Cryptocurrency Regulations around the World

Cryptocurrency Regulations around the World

As crypto becomes more popular worldwide, it shouldn’t be a surprise that it’s also rapidly started becoming much more regulated. Think about it this way: until now, governments and fiscal authorities like banks have had total control over digital transactions worldwide. Click at the HomePage for extra details.

They’re not just going to give that up, right?

However, it’s not all bad news. While yes, some countries have posed severe restrictions on the trading of crypto, others have provided introductory frameworks to make sure criminals can’t use blockchain systems to launder their money.

With that said, here’s a look at how some of the leading countries in the world have started regulating crypto usage and trading!

The United States

One of the countries doing their very best to regulate the usage of crypto while also allowing people their freedom with it, the US has taken several steps to start providing some legal framework regarding cryptocurrency.

Market regulators like the SEC (the Securities and Exchange Commission) and the CFTC (Commodity Futures Trading Commission) have been handed control of crypto, meaning they will start looking into new cryptocurrencies, significant transactions, and other such things for signs of criminal activity.

You can see the steps they’re already taking in situations like the famous 2020 Ripple lawsuit. The SEC filed this against Ripple Labs, the developer, for selling their native token, XRP, as an unregistered security. Exchanges such as Binance and Coinbase have also drawn the SEC’s ire for failing to report their transactions and not paying the relevant taxes on trading crypto.

However, the US does recognize that cryptocurrency is here to stay. The SEC will likely take steps to regulate the mining, trading, and other usages of crypto in the coming years. Still, people in the US can rest assured that being banned or put under severe restrictions is very unlikely.


Well, we have bad news: China is one country that doesn’t look favorably towards cryptocurrency at all. The Chinese government has taken steps to ban cryptocurrency trading.

This is one of the most drastic bans in recent memory: The government banned all cryptocurrency exchanges and ICOs in September 2017 and then proceeded to block websites that had anything to do with cryptocurrencies or ICOs by February 2018.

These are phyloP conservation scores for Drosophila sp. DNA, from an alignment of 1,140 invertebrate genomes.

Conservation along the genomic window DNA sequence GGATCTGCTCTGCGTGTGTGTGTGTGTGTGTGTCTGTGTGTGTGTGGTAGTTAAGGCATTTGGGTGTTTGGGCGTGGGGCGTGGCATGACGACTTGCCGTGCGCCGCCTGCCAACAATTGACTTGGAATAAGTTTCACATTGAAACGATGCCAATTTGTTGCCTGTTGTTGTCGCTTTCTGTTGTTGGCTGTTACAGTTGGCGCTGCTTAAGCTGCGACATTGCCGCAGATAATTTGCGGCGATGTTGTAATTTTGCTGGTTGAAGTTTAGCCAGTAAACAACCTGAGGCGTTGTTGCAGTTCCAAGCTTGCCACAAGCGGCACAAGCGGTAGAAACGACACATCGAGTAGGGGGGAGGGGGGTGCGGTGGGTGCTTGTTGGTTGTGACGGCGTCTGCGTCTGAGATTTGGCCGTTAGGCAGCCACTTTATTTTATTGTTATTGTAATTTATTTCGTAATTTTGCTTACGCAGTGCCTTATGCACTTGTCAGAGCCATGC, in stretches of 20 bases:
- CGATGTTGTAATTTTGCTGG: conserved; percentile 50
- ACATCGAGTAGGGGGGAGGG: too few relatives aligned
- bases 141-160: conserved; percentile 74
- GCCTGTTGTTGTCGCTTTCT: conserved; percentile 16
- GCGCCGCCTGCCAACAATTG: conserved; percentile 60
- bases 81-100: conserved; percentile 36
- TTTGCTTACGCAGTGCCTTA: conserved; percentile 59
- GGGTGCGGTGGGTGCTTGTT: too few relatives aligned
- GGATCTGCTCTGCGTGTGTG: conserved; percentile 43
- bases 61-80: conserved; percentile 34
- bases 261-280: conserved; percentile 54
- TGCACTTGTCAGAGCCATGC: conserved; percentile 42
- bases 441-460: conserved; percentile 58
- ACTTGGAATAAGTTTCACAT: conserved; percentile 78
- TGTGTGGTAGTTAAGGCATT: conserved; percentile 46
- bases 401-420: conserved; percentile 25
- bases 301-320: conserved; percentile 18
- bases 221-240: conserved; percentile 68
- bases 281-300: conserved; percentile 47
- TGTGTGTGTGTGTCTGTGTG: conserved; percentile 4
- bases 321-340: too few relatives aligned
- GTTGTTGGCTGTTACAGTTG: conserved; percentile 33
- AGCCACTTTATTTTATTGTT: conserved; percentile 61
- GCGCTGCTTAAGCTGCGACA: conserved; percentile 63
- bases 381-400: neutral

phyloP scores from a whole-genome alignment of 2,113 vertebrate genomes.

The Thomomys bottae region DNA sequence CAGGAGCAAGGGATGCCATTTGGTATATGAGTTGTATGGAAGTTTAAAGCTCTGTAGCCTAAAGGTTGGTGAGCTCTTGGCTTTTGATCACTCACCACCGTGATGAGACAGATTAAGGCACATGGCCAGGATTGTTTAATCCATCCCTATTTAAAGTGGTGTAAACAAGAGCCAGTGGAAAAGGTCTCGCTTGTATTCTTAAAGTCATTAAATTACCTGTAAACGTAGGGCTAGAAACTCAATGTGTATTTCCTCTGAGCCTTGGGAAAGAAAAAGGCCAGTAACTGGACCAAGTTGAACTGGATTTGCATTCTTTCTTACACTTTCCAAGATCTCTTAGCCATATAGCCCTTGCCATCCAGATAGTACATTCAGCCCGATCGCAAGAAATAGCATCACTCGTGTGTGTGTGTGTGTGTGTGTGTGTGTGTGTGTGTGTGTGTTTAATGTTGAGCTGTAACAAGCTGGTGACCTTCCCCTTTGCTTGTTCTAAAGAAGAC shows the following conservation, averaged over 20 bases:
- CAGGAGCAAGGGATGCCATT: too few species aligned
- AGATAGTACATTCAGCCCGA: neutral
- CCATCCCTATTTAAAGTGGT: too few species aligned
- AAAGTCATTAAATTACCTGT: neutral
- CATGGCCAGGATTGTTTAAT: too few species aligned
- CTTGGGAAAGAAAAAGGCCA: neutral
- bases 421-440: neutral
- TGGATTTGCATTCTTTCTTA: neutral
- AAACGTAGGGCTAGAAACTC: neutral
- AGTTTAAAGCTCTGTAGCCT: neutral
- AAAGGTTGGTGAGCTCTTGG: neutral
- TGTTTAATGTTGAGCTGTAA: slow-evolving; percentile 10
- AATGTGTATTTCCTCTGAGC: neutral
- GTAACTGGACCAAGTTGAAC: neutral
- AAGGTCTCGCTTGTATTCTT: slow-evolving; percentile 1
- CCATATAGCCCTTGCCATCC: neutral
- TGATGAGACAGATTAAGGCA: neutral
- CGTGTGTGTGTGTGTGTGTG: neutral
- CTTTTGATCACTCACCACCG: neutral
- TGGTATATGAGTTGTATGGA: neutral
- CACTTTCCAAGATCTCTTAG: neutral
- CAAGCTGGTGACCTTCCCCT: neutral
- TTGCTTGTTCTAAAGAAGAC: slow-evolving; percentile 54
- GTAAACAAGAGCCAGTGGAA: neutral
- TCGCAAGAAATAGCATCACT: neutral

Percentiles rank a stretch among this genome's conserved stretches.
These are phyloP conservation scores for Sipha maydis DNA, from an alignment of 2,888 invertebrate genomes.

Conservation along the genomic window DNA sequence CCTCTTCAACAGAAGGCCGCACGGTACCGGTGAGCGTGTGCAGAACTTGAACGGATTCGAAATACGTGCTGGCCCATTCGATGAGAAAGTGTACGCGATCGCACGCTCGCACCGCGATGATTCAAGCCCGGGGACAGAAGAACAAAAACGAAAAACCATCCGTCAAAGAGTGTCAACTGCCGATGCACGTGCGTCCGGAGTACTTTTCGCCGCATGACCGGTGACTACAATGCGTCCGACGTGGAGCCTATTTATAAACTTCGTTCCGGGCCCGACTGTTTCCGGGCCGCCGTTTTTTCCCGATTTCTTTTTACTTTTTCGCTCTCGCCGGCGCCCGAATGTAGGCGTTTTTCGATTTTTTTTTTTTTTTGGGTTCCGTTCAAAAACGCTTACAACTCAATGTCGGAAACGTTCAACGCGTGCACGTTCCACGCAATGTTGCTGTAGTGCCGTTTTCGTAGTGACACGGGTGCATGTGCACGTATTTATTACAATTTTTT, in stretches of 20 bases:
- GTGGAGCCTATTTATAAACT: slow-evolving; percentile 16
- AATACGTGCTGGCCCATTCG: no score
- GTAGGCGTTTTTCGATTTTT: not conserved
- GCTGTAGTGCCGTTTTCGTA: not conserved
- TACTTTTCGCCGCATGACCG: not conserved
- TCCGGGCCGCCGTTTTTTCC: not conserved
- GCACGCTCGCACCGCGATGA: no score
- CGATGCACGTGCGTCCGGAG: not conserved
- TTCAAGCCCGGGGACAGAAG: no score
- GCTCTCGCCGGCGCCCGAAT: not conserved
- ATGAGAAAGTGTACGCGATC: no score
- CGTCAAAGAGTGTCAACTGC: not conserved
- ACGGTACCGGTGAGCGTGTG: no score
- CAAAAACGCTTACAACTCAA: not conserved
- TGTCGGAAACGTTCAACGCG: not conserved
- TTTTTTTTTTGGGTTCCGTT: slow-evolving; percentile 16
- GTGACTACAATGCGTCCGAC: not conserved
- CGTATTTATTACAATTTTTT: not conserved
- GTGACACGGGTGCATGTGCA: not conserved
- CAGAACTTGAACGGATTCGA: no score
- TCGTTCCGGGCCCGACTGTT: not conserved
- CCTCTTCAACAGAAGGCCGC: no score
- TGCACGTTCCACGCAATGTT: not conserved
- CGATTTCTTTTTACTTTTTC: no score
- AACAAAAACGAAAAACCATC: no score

You may also like: The Dualities of The World of Bitcoins

The Chinese government also effectively banned Bitcoin miners from operating in the country, forcing them to close operations altogether or move to a country where it was allowed.

With that said, China, along with India and the US, is one of the countries looking to develop its own national central bank digital currency (also called a CBDC). The first round of test programs rolled out in August 2022, and tests are still ongoing to determine whether or not CBDC is the best solution for their economy.

United Kingdom

Surprisingly, the UK has a very advanced regulatory framework regarding cryptocurrency. Digital currencies like BTC and ETH are considered property in the UK, and exchanges must register with the fiscal authority, Financial Conduct Authority (FCA).

Exchanges operating in the UK have requirements like KYC forms, anti-money laundering laws, and customer protection rules. The UK government has also set up a task force to investigate the role of cryptocurrencies in the country’s economy.

Taxability in the UK is primarily focused on capital gains tax. Still, additional taxes also take into account the activities undertaken and who was making the transaction. Here’s a spot of good news: in October 2022, the Lower House of Parliament recognized crypto as a regulated financial instrument, meaning crypto users are now subject to investor protection laws.

South Korea

In South Korea, cryptocurrency exchanges are required to register with the Korea Financial Intelligence Unit, but are allowed to operate normally otherwise. In 2021, the country banned all privacy coins from being traded on exchanges due to concerns over criminal activity.

Additionally, a new 20% tax on digital assets was approved and set to take effect the following year, but it has since been postponed until 2025. As a result, it is advisable to handle any cryptocurrency-related matters before that time.

South Korea is currently working on implementing the Digital Asset Basic Act, a regulatory framework that is expected to be finalized in 2023, which will provide further guidelines and regulations for the country’s cryptocurrency industry. 

The Takeaway

Different countries have different reactions to crypto —but it’s always important to be aware of the laws in your area. You don’t want to be caught off-guard by a sudden ban or other restrictions. You can follow up with Yuan pay group for more vital updates. 

You may also like: 500 Markets Review: A One-Stop-Shop Broker